Working Toward The Kingdom

March 13, 2014

220px-Rutilio_grande

Fr. Rutilio

When was the last time you heard anyone mention Rutilio Grande? … or maybe you’ve never even heard of Rutilio Grande. In case this is the first you’ve heard of him, Fr. Grande was a Jesuit priest in El Salvador. In time, he came to understand his vocational call and God’s expectation of him to be one of self-sacrifice and loving service. As the seminary director of social action projects in San Salvador, he encouraged his students to spend time living among the poor in the countryside learning to understand their struggles and their faith. By empowering the poor to understand their own sense of dignity and their rights as children of God, he became known as a “radical” priest and a troublemaker. Since his ministry was active in the 1960 and 1970s, a picture might be forming in your mind if you have any knowledge of what was happening in Central America at that time. He regularly preached on social justice issues and named the hypocrisy of those who called themselves Christians yet stood by silently while their brothers and sisters were being oppressed. After a particularly feisty sermon in which he denounced the sham of democracy in regard to a Colombian priest who was deported from El Salvador without a hearing he was machine-gunned down in his van that afternoon.

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Sr. Katherine

When was the last time you heard anyone mention Sister Katherine Drexel? … or, again, maybe you’ve never heard of her. Sr. Katherine was the daughter of Francis Drexel, an extremely successful banker who died in 1885 leaving Katherine and her two sisters a trust of $14,000,000. Katherine was a generous philanthropist, but was also concerned for those on the margins of the church and U.S. society … specifically the black and indigenous communities. In 1891 she founded a new religious order, the Sisters of the Blessed Sacrament for Indians and Colored People and used her $400,000 a year from her father’s estate to support projects and programs in the black and indigenous communities throughout the U.S.

Bp. Romero

Bp. Romero

While I’m assuming neither of these people are on the tip of your tongue, arguably they both had a significant social justice impact. Fr. Grande was a close friend of Bishop Oscar Romero, and his death proved to be the catalyst to move Bp. Romero to become a staunch advocate for the poor (Bp. Romero was assassinated celebrating mass in 1980). Katherine, as mother superior of her order, provided a significant witness in serving the under-served, bringing awareness of the marginalized black and indigenous communities to the fore up until her death in 1955, the same year that Rosa Parks refused to give up her seat on a bus in Alabama.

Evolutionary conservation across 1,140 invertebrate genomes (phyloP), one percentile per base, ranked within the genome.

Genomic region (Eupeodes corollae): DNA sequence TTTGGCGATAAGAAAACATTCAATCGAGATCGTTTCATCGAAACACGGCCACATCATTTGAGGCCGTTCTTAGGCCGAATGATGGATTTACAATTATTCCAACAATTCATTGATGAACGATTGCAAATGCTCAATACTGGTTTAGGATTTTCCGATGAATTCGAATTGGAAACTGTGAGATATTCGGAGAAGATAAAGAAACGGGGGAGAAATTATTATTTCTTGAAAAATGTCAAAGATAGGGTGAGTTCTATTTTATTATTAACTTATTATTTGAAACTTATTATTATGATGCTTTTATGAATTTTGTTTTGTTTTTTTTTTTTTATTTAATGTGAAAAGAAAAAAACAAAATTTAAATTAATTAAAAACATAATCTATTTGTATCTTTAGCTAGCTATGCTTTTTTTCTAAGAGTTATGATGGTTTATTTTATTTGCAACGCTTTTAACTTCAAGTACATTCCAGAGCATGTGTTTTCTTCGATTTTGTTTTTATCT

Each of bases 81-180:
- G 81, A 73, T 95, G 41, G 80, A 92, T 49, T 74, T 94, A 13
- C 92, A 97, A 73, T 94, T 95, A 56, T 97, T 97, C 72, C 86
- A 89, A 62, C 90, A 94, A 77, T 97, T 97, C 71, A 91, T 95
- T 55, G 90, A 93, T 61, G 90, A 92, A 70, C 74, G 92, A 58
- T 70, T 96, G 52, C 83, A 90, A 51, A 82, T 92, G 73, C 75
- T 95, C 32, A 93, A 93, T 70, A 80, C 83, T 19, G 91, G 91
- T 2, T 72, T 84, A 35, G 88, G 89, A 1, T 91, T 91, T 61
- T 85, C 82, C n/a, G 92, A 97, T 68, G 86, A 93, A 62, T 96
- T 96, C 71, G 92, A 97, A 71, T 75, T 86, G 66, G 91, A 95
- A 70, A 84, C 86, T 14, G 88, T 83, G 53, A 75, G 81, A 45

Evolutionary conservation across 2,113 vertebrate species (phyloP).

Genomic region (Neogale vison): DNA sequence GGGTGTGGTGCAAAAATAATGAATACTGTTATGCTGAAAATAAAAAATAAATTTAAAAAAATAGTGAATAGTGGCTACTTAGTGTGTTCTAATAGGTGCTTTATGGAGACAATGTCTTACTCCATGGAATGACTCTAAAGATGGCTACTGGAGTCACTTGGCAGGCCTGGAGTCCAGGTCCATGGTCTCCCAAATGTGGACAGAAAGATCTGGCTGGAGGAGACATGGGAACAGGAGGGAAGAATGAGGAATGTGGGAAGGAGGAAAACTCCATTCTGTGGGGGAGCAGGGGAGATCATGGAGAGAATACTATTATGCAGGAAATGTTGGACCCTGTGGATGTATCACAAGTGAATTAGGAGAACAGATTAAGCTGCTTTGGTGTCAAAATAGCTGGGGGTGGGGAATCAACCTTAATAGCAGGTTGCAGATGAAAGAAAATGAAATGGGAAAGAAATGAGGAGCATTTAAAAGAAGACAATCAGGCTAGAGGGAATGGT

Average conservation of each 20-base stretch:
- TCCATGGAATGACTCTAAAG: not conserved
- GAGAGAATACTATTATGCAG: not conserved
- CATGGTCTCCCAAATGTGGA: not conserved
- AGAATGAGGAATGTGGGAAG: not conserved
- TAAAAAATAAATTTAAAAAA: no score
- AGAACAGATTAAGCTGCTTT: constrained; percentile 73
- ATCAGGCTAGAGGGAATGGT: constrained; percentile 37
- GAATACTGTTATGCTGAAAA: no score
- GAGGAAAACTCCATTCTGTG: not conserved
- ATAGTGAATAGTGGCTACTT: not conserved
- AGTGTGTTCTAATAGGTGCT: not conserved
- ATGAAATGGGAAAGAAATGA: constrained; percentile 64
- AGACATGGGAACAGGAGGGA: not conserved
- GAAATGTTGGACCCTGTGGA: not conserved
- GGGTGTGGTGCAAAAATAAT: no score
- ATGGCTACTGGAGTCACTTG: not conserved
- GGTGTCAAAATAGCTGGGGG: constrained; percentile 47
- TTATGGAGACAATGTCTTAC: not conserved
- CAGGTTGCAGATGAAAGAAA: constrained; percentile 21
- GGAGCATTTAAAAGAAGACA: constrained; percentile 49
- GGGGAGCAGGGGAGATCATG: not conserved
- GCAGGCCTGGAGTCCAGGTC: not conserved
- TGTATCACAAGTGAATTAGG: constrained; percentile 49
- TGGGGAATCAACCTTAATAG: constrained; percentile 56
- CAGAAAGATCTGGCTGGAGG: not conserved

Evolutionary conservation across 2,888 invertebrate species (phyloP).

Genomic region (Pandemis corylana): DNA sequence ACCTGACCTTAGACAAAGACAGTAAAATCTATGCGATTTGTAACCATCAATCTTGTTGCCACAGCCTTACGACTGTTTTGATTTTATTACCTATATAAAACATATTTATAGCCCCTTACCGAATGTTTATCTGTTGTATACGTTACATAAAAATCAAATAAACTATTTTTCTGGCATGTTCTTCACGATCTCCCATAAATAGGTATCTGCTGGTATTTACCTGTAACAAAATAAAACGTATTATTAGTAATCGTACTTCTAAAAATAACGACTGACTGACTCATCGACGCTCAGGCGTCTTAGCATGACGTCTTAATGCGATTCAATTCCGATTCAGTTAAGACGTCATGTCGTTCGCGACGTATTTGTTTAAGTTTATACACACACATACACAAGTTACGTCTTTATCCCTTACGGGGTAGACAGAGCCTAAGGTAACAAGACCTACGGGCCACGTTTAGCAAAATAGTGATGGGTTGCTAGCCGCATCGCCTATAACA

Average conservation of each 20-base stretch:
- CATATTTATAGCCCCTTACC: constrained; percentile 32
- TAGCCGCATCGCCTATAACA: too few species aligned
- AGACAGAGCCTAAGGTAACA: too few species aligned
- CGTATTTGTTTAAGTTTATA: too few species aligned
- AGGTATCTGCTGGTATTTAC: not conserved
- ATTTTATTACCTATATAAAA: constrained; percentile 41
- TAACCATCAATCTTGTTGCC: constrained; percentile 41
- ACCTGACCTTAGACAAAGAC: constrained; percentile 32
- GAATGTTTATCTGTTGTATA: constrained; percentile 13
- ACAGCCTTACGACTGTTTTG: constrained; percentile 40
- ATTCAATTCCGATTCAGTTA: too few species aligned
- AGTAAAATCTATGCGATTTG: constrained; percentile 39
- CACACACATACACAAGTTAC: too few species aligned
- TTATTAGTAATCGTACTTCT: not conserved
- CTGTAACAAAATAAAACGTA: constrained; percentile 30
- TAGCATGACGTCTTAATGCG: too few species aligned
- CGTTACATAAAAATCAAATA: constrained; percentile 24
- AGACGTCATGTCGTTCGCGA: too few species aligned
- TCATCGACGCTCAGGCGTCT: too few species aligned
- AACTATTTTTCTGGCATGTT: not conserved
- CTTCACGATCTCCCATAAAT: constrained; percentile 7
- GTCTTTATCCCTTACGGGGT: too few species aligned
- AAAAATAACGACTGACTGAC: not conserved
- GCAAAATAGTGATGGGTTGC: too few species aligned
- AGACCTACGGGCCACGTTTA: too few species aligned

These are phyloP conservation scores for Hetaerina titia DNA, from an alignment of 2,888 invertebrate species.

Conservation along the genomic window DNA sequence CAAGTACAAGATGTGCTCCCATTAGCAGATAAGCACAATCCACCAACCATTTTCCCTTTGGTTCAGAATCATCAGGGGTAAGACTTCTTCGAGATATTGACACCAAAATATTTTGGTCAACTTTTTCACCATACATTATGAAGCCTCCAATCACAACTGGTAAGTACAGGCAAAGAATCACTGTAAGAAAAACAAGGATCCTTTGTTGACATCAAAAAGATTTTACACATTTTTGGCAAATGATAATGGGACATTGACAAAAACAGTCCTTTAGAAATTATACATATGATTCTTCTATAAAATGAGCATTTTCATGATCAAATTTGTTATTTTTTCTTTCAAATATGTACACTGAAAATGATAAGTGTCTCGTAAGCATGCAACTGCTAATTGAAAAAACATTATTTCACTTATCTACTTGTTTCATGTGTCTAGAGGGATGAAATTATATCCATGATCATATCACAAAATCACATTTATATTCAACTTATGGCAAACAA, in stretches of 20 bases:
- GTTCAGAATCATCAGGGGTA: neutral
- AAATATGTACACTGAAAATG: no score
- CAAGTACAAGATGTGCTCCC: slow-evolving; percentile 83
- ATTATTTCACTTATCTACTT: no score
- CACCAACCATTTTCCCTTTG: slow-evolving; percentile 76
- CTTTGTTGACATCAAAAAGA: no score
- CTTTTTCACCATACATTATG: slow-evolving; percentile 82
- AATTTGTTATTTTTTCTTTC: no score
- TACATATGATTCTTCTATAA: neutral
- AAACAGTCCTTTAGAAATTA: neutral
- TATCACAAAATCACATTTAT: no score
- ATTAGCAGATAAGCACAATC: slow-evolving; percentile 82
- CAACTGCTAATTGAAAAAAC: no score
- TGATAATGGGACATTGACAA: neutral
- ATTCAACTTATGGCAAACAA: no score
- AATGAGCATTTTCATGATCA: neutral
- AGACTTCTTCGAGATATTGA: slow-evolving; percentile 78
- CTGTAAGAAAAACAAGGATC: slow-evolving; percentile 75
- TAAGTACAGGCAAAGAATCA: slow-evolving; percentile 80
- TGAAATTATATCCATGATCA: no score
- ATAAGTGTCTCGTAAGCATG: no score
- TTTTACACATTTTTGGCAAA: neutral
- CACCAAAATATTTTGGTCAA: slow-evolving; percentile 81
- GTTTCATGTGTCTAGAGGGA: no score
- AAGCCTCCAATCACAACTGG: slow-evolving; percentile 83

Rosa Parks

Rosa Parks

Fr Grande and Sr. Katherine both worked for the greater good, and both died not knowing whether or not their work had had any impact. I think all missioners have to wonder, at times, if what they are doing matters. When we’re in the field, if we’re honest with ourselves, I think we have days when we wake up and wonder if anything we’re doing really matters. We hear stories of people who worked for years in a given community only to learn after they returned home that the community in which they worked digressed. Hospitals deteriorate and are abandoned. Housing deteriorates and is abandoned. Schools deteriorate and are closed. Projects lose their funding. We return to a community after building the foundation for a school only to discover years later that the school is still just the foundation we built. We learn through contacts that Diocesan priorities have changed and the program we and so many were convinced would be the catalyst for significant change in that particular Diocese … is no longer in operation.

While I hope and pray that the work I’m doing, and the approach to development I’ve started, one that does not rely on me, but rather empowers others with tools and training, will continue long after I’m gone, I have no way of knowing what will happen in the future. And the reality is that none of us knows what will happen. We don’t know God’s plan. We may never see the fruits of our labor. We do not know if we’ll one day be called upon by God to do something other than what we’re currently doing. We may never be called by God to lead a social justice movement. Our work may not become the foundation for an internationally recognized organization. But, we do what we do anyway, because what we can do is continue to discern and be the person God calls us to be.

I can relate to people like Fr. Rutilio and Sr. Katherine. They didn’t win the Nobel Peace Prize (though Sr. Katherine was eventually canonized by the Roman Catholic Church). Their names didn’t become internationally recognized. They didn’t set the world on fire by their actions. But they did make a difference. They both lived in to who they were called to be, and both did their part in working toward the Kingdom of God. I hope and pray that’s what we’re all doing, whether it’s around the globe, around our home country, or around the corner from our home.

3 Responses to “Working Toward The Kingdom”

  1. Dianne Smith Says:

    Beautiful, Ted. Thank you for the reminder, and Lenten blessings to you!

  2. Maria Says:

    What a perfect day for me to read this. As always well said!

  3. Noel Gaiser Says:

    Very good information we should all do what we can to help.
    Well said as usual. Dad.


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